If this is only something like 7 reps or 9 reps, so be it! :slight_smile:

There are even exercises, when taking 2 seconds for a held contraction and 4 real seconds for the negative, that I get only 5 reps at 60% 1RM. Again, so be it.

Like I said - stick to the lower rep range, and finish off with some high rep back-off sets. You will be able to do more reps at that given intensity range due to increased neural drive from the lower reps. The more advanced you are, the less I recommend training phases similar to Ian King’s Phase 1. I’ve found that an advanced powerlifter’s high level of neural conditioning is reduced if spending too much time doing high reps only. Powerlifters (and other non-bodybuilding athletes) should IMO spend at the most 2x3weeks/year on this type of work, otherwise you will simply run around in circles…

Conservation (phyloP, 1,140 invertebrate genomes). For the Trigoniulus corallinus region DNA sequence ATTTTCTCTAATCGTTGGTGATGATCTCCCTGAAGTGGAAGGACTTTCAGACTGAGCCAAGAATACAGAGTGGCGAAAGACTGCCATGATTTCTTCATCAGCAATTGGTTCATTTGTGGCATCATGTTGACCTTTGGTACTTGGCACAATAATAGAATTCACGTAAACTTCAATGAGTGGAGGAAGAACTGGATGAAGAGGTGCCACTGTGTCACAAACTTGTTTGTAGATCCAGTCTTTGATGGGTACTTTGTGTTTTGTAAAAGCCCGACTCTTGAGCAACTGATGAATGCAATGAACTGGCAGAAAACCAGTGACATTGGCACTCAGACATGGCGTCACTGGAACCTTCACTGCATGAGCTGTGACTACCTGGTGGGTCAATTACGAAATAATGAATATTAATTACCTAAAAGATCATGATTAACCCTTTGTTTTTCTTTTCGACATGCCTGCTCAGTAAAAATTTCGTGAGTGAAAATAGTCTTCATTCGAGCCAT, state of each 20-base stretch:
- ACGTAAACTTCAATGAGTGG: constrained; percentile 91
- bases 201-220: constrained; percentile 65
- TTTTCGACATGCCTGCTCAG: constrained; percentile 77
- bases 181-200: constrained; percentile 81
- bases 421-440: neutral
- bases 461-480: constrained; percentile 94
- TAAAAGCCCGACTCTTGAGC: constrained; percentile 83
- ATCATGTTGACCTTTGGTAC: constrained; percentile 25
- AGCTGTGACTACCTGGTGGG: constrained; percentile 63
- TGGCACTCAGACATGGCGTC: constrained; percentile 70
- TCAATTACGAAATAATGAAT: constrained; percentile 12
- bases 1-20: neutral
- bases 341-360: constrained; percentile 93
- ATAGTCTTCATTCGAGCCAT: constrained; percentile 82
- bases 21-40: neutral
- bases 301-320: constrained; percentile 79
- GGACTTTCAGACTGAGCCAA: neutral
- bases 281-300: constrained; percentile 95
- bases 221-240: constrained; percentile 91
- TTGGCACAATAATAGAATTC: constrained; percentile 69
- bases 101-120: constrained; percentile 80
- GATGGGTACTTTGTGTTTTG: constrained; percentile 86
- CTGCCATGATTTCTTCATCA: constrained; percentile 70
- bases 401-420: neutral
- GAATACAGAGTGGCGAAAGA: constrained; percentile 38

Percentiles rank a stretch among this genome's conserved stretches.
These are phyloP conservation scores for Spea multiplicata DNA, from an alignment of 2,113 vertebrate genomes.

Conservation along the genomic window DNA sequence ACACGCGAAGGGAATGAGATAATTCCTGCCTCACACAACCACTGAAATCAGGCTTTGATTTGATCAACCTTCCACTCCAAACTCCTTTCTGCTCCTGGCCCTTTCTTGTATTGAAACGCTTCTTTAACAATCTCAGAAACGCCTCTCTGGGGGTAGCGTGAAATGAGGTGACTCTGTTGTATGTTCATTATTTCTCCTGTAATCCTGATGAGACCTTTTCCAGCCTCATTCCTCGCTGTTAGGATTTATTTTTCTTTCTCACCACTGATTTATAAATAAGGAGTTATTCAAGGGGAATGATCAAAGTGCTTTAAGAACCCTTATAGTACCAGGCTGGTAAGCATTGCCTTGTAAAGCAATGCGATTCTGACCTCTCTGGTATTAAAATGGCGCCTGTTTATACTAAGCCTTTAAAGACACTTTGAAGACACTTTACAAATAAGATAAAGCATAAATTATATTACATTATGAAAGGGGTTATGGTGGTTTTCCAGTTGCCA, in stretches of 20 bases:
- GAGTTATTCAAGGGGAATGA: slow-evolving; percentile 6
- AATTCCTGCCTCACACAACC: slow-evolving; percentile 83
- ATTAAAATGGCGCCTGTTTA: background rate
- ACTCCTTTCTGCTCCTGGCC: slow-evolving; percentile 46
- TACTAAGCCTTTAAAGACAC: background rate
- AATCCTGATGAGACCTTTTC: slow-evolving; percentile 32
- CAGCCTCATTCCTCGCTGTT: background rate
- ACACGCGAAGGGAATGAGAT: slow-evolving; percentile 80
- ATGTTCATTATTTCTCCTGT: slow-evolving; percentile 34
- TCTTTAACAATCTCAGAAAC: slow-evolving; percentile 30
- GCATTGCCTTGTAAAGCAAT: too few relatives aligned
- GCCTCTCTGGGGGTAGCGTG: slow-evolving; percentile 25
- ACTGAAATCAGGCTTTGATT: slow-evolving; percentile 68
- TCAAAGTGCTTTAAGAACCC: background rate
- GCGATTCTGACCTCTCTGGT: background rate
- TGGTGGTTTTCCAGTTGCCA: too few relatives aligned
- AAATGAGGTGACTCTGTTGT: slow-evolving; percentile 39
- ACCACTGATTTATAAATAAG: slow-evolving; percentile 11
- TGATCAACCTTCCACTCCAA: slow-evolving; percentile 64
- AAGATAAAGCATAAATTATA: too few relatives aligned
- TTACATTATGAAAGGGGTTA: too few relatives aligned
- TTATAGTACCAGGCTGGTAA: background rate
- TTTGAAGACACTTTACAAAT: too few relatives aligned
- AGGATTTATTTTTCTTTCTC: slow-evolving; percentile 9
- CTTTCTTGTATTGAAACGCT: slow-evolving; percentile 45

Why not consider looking into Louie Simmons’ Westside Barbell training system? If tailored to your needs (and reduced volume if you’re a natural lifter) it is extremely productive - I’m currently using a hybrid of this with a former powerlifting WR-holder who is now progressing at an increasing rate after a long plateau…


First of all, quit yer bitchin’. DUDE, you bench almost twice your bodyweight at 17 years old. Rejoice! Oh yeah and good for you…

Second, if you’re a powerlifter, you would be better off not caring about two things: reps and how you look. Louie Simmons says “the better you are at reps, the worse you are at max singles–the whole point of the sport”. I agree whole-heartedly. And as a powerlifter, if you just keep your bodyfat down, you won’t have to train for a “big chest” and what-not. Heavy lifting causes down-right shocking definition, especially when your bodyfat percentage is low. Don’t sweat it.